Sunday, March 20, 2016

How to Make Bongos Sound Better

Knowing how to tune, hold and strike the drums properly will help you make your bongos sound better. Bongos come in pairs of two drums and are indefinite-pitched instruments. The Proper technique ensures your bongo playing follows correct performance standards. With a strong commitment and practice sessions with the correct playing methods, your form and technique will gradually improve. With time, your technique will improve and your bongo playing will reach new levels of professionalism.

Step 1 Tune the bongos by tightening the screws along the sides with a tuning wrench. Move between each peg around the drum to ensure that the tension spreads equally. While you can't nail down a specific pitch, generally you can tune the bongos approximately a fourth apart from each other.

Step 2 Sit on a chair or stool with your feet solidly on the floor, shoulder-length apart. Straighten your back and ensure that you are sitting up straight. Your shoulders should be relaxed and slightly back, do not bend over the bongos.

Step 3 Support the bongos between your knees. The curvature of your knee holds the bongos. You may choose to set up a bongo stand as well, but most players simply put the bongos between their knees. The larger bongo will face your dominant hand.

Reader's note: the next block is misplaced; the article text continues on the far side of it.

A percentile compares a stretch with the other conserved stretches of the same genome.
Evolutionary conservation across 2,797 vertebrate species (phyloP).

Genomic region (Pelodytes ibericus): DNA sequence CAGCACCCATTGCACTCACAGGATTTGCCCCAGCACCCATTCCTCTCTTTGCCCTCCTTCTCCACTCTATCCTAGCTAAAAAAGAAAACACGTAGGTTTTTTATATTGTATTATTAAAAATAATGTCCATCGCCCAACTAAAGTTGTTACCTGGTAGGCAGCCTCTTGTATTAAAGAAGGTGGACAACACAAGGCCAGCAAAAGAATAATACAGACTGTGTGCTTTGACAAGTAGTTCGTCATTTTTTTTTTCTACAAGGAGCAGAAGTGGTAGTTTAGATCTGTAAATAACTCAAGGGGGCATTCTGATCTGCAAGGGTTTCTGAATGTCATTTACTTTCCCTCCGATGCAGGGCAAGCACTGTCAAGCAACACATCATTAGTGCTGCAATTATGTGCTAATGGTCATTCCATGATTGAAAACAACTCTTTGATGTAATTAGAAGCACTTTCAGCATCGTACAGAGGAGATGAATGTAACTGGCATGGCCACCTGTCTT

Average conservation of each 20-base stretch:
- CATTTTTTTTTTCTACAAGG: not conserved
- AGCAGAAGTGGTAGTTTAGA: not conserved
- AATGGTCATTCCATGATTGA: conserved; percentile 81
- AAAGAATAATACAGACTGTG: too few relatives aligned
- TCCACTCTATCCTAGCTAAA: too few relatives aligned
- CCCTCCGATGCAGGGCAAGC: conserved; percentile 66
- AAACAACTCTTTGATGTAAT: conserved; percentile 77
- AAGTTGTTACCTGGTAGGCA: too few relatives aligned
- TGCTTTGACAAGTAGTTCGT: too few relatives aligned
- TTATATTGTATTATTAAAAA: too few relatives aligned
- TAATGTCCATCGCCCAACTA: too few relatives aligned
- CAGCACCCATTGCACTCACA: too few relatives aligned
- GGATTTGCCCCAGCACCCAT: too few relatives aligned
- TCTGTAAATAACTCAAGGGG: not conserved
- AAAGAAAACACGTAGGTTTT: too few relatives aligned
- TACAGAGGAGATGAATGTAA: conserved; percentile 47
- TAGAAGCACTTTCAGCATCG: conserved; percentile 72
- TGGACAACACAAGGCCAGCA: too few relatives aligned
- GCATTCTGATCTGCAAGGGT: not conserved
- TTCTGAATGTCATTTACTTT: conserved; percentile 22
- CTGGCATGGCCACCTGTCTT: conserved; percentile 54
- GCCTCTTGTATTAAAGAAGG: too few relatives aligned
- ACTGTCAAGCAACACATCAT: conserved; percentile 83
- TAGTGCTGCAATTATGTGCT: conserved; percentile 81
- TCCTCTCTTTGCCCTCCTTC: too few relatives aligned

Step 4 Rest your forearms on your thighs to prevent strain and exhaustion from holding your arms up during a long period of playing. Cup the palm of your hand around the rim of the bongo, and use your fingers and hands to strike the instrument.

Step 5 Practice striking the bongo near the center of the drum to create the densest and most professional sound. Striking the drum on the side wall will create a dull, thudding sound. Hitting the center of the drum will create a resonant boom.

Step 6 Learn about the basic strokes and how to apply them. Either hand may be used for any of the strikes and typically you will alternate hands between strikes. The "closed slap" places one thumb on the rim of the drum while the other hand strikes. Another "finger" strike uses just the fingertips and, in some cases, the thumb to strike the drum. "Rim shots" are possible by throwing your fingers across the rim of the drum. An "open stroke" strike uses an open hand to strike the drum.

Bongos do not create definite pitches, and sound generally high or low. To ensure that bongos are tuned correctly, check to see that the drum heads are tense and not loose. There should be no rattling when you play and the drumheads should feel firm. If you have trouble identifying the interval of a perfect fourth, listen to bongo recordings and attempt to match pitch with professional bongo players. A perfect fourth consists of the first leap in "Here Comes the Bride." The distance between "here" and "comes" consists of a fourth. Your bongos should have the same relationship.